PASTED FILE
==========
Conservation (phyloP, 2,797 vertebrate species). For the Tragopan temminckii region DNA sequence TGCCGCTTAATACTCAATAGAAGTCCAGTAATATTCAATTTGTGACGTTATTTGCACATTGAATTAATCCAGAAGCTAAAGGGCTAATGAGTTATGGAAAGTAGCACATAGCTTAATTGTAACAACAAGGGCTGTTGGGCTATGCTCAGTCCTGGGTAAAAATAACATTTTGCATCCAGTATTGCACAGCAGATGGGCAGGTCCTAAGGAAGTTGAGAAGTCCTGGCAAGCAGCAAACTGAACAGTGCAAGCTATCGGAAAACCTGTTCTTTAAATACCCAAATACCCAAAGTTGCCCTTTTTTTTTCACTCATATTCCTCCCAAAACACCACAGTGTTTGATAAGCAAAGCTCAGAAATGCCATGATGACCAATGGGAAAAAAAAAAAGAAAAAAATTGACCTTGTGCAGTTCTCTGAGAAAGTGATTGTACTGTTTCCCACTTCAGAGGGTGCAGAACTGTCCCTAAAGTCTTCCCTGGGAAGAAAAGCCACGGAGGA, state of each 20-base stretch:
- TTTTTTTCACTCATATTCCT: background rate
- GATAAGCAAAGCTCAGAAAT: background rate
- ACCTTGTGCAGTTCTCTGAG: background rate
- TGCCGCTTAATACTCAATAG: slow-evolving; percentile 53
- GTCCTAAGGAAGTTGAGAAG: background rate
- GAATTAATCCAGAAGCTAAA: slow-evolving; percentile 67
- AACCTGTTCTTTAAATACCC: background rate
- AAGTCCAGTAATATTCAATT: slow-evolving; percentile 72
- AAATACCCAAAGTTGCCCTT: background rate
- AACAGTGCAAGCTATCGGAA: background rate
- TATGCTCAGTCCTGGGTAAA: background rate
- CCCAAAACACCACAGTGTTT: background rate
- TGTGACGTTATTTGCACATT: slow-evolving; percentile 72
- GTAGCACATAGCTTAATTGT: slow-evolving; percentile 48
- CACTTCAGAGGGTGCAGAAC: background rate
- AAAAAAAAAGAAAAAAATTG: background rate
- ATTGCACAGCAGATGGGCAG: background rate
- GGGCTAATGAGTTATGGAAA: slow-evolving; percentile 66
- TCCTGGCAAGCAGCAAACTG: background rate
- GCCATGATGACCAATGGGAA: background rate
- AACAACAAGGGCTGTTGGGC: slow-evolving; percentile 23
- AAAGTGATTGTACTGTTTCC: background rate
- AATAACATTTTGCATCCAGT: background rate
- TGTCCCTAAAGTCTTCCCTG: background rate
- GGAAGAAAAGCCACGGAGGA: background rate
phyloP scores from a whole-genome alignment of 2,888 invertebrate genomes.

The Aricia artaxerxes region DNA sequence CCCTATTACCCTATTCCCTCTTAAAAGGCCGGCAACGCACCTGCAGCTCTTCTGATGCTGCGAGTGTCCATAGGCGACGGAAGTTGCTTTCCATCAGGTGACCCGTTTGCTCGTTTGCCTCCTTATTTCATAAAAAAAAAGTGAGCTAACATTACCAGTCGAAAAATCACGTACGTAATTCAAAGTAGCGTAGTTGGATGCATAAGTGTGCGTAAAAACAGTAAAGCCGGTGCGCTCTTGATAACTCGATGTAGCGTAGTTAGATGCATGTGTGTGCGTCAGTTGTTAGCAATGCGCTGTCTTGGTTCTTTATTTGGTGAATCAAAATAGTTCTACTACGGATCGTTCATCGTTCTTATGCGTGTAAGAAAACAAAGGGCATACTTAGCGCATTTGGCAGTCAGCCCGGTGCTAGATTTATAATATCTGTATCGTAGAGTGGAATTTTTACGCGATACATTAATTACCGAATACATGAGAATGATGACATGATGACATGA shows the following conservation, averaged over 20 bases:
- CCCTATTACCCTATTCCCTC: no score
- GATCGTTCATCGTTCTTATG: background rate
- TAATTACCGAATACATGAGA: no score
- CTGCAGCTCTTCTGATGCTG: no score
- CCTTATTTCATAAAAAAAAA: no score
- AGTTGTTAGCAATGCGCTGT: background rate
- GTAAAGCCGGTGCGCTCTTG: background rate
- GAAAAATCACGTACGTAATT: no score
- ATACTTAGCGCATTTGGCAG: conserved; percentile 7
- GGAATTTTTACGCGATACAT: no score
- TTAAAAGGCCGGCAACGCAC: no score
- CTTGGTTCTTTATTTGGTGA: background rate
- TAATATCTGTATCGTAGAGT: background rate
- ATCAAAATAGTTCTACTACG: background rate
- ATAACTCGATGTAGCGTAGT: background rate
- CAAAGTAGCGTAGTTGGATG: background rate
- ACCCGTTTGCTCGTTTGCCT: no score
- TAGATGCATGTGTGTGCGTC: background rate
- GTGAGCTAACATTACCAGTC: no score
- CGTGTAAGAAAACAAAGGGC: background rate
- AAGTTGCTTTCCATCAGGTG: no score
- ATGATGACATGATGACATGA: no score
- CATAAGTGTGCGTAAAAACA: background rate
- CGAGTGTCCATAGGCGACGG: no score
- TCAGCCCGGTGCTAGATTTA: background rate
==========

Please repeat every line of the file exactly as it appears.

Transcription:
Conservation (phyloP, 2,797 vertebrate species). For the Tragopan temminckii region DNA sequence TGCCGCTTAATACTCAATAGAAGTCCAGTAATATTCAATTTGTGACGTTATTTGCACATTGAATTAATCCAGAAGCTAAAGGGCTAATGAGTTATGGAAAGTAGCACATAGCTTAATTGTAACAACAAGGGCTGTTGGGCTATGCTCAGTCCTGGGTAAAAATAACATTTTGCATCCAGTATTGCACAGCAGATGGGCAGGTCCTAAGGAAGTTGAGAAGTCCTGGCAAGCAGCAAACTGAACAGTGCAAGCTATCGGAAAACCTGTTCTTTAAATACCCAAATACCCAAAGTTGCCCTTTTTTTTTCACTCATATTCCTCCCAAAACACCACAGTGTTTGATAAGCAAAGCTCAGAAATGCCATGATGACCAATGGGAAAAAAAAAAAGAAAAAAATTGACCTTGTGCAGTTCTCTGAGAAAGTGATTGTACTGTTTCCCACTTCAGAGGGTGCAGAACTGTCCCTAAAGTCTTCCCTGGGAAGAAAAGCCACGGAGGA, state of each 20-base stretch:
- TTTTTTTCACTCATATTCCT: background rate
- GATAAGCAAAGCTCAGAAAT: background rate
- ACCTTGTGCAGTTCTCTGAG: background rate
- TGCCGCTTAATACTCAATAG: slow-evolving; percentile 53
- GTCCTAAGGAAGTTGAGAAG: background rate
- GAATTAATCCAGAAGCTAAA: slow-evolving; percentile 67
- AACCTGTTCTTTAAATACCC: background rate
- AAGTCCAGTAATATTCAATT: slow-evolving; percentile 72
- AAATACCCAAAGTTGCCCTT: background rate
- AACAGTGCAAGCTATCGGAA: background rate
- TATGCTCAGTCCTGGGTAAA: background rate
- CCCAAAACACCACAGTGTTT: background rate
- TGTGACGTTATTTGCACATT: slow-evolving; percentile 72
- GTAGCACATAGCTTAATTGT: slow-evolving; percentile 48
- CACTTCAGAGGGTGCAGAAC: background rate
- AAAAAAAAAGAAAAAAATTG: background rate
- ATTGCACAGCAGATGGGCAG: background rate
- GGGCTAATGAGTTATGGAAA: slow-evolving; percentile 66
- TCCTGGCAAGCAGCAAACTG: background rate
- GCCATGATGACCAATGGGAA: background rate
- AACAACAAGGGCTGTTGGGC: slow-evolving; percentile 23
- AAAGTGATTGTACTGTTTCC: background rate
- AATAACATTTTGCATCCAGT: background rate
- TGTCCCTAAAGTCTTCCCTG: background rate
- GGAAGAAAAGCCACGGAGGA: background rate
phyloP scores from a whole-genome alignment of 2,888 invertebrate genomes.

The Aricia artaxerxes region DNA sequence CCCTATTACCCTATTCCCTCTTAAAAGGCCGGCAACGCACCTGCAGCTCTTCTGATGCTGCGAGTGTCCATAGGCGACGGAAGTTGCTTTCCATCAGGTGACCCGTTTGCTCGTTTGCCTCCTTATTTCATAAAAAAAAAGTGAGCTAACATTACCAGTCGAAAAATCACGTACGTAATTCAAAGTAGCGTAGTTGGATGCATAAGTGTGCGTAAAAACAGTAAAGCCGGTGCGCTCTTGATAACTCGATGTAGCGTAGTTAGATGCATGTGTGTGCGTCAGTTGTTAGCAATGCGCTGTCTTGGTTCTTTATTTGGTGAATCAAAATAGTTCTACTACGGATCGTTCATCGTTCTTATGCGTGTAAGAAAACAAAGGGCATACTTAGCGCATTTGGCAGTCAGCCCGGTGCTAGATTTATAATATCTGTATCGTAGAGTGGAATTTTTACGCGATACATTAATTACCGAATACATGAGAATGATGACATGATGACATGA shows the following conservation, averaged over 20 bases:
- CCCTATTACCCTATTCCCTC: no score
- GATCGTTCATCGTTCTTATG: background rate
- TAATTACCGAATACATGAGA: no score
- CTGCAGCTCTTCTGATGCTG: no score
- CCTTATTTCATAAAAAAAAA: no score
- AGTTGTTAGCAATGCGCTGT: background rate
- GTAAAGCCGGTGCGCTCTTG: background rate
- GAAAAATCACGTACGTAATT: no score
- ATACTTAGCGCATTTGGCAG: conserved; percentile 7
- GGAATTTTTACGCGATACAT: no score
- TTAAAAGGCCGGCAACGCAC: no score
- CTTGGTTCTTTATTTGGTGA: background rate
- TAATATCTGTATCGTAGAGT: background rate
- ATCAAAATAGTTCTACTACG: background rate
- ATAACTCGATGTAGCGTAGT: background rate
- CAAAGTAGCGTAGTTGGATG: background rate
- ACCCGTTTGCTCGTTTGCCT: no score
- TAGATGCATGTGTGTGCGTC: background rate
- GTGAGCTAACATTACCAGTC: no score
- CGTGTAAGAAAACAAAGGGC: background rate
- AAGTTGCTTTCCATCAGGTG: no score
- ATGATGACATGATGACATGA: no score
- CATAAGTGTGCGTAAAAACA: background rate
- CGAGTGTCCATAGGCGACGG: no score
- TCAGCCCGGTGCTAGATTTA: background rate